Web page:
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Driver in fatal Sunriver crash charged with manslaughter

Brian Jay Harris died when his truck was rear-ended and struck a tree

The driver involved in a fatal crash in December on U.S. Highway 97 near Sunriver that killed a Bend man is facing multiple criminal charges.

Shannon Ray Rogers, 55, of Goldendale, Washington, was indicted in March on charges of first-degree manslaughter, driving under the influence of intoxicants, reckless driving, second-degree criminal mischief and nine counts of recklessly endangering another person.

Roger’s indictment occurred after a lengthy Oregon State Police investigation. Troopers arrested Rogers in Goldendale last week, and he was booked this week in Deschutes County jail.

He is free after posting $30,000 of his $300,000 bail.

The fatal crash occurred about 10:15 a.m. Dec. 6. Rogers was traveling from Fresno, California, in his 2006 Nissan Quest minivan when he rear-ended a white 1991 Toyota pickup, driven by Brian Jay Harris, 56, of Bend, according to the state police. Harris died at the scene.

Harris was heading north on Highway 97 when his pickup was struck from behind, sending him off the road and into a tree, according to the state police.

Rogers veered off the road and also slammed into a tree. He was injured and transported to St. Charles Bend.

According to court records, state police believe Rogers was under the influence of intoxicants and speeding when he rear-ended the pickup.

A blood sample taken at the hospital showed Rogers’ blood alcohol content was 0.22 percent, more than double the legal limit, court records show.

A search of Rogers’ minivan found a bottle of Smirnoff vodka in a brown paper bag, a “Top Shelf” marijuana tube with residue, a pink vape pen with a charger and a silver marijuana pipe with marijuana. The search found paper receipts and a black cell phone with black “Otter Box” case.

An Oregon State Police trooper on the scene noted “Rogers’ face appeared flushed, and his eyes appeared glassy and watery,” according to court records.

Another trooper visited Rogers at St. Charles Bend after the crash and said Rogers “smelled of an alcoholic beverage as he was being treated by hospital staff,” court records show.

A woman who witnessed the crash while traveling north on Highway 97 told investigators Rogers was driving at about 90 mph and passed her so fast, it scared her, according to court records.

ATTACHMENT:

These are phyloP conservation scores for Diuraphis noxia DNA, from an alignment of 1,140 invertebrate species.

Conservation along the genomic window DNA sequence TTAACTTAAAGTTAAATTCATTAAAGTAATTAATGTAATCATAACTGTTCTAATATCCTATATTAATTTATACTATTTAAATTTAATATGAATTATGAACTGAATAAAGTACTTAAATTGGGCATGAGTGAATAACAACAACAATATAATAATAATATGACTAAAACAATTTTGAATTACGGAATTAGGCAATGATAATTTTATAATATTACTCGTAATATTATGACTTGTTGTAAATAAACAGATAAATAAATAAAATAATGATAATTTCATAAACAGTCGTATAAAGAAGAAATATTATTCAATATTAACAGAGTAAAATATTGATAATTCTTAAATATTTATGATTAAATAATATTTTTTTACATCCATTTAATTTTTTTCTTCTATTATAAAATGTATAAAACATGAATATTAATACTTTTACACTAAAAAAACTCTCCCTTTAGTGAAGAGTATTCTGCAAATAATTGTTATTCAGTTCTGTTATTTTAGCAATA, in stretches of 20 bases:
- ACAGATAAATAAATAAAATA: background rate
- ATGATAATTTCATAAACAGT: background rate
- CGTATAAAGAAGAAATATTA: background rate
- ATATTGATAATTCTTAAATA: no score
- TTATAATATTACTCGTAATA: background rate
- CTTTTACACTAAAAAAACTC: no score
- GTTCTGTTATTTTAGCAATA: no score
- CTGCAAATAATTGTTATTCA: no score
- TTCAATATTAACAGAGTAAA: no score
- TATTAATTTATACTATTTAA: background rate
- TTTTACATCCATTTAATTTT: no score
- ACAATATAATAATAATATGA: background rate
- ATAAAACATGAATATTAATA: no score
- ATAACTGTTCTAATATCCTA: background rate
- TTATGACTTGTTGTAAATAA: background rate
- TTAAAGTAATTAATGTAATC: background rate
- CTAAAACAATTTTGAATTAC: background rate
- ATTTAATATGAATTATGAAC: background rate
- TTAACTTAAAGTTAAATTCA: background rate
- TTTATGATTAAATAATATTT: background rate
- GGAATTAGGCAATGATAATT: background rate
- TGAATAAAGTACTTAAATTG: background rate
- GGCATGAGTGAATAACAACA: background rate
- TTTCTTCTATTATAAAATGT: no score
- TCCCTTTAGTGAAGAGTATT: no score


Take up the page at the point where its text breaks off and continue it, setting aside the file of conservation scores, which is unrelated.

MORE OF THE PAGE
The woman said she had to drive off the shoulder of the road so the minivan would not crash into her. She described the minivan as “all over the road,” and swerving as it passed her.

An initial hearing for Rogers in Deschutes County Circuit Court has not been scheduled.

 

http://www.bendbulletin.com/home/6146972-151/driver-in-fatal-sunriver-crash-charged-with-manslaughter

Delaware police officer pleads to lesser charge in drunken-driving case

DELAWARE — A Delaware police officer, charged last year with his second driving under the influence violation in just over 10 years, was sentenced Friday morning to a minor misdemeanor.

Jared T. Wood, 34, who was hired in 2013, pleaded guilty to one count of reckless operation and fined $100 and court costs by retired Greene County Judge J. Timothy Campbell.

Wood was stopped for swerving out of his lane on Sept. 21 in downtown Delaware, said attorney Brad Tammaro, special prosecutor in the case from the Ohio Attorney General’s office. A State Highway Patrol trooper smelled a strong odor of alcohol. Wood refused both breath and field sobriety tests.

In accepting the plea agreement, Campbell noted that Wood had completed a three-day alcohol assessment and treatment program. He also served two weekends in jail.

Wood’s first DUI was in July 2007, for which he was sentenced to one year of community control.

Had the second offense fallen within 10 years of his most-recent, he could have faced up to six months in jail.

Delaware Police Chief Bruce Pijanowski said he was disappointed in Wood, who has been on unpaid leave for six months.

“We take this seriously, Pijanowski said. “There will be discipline and it will rise to the level of what he did.”

http://www.dispatch.com/news/20180406/delaware-police-officer-pleads-to-lesser-charge-in-drunken-driving-case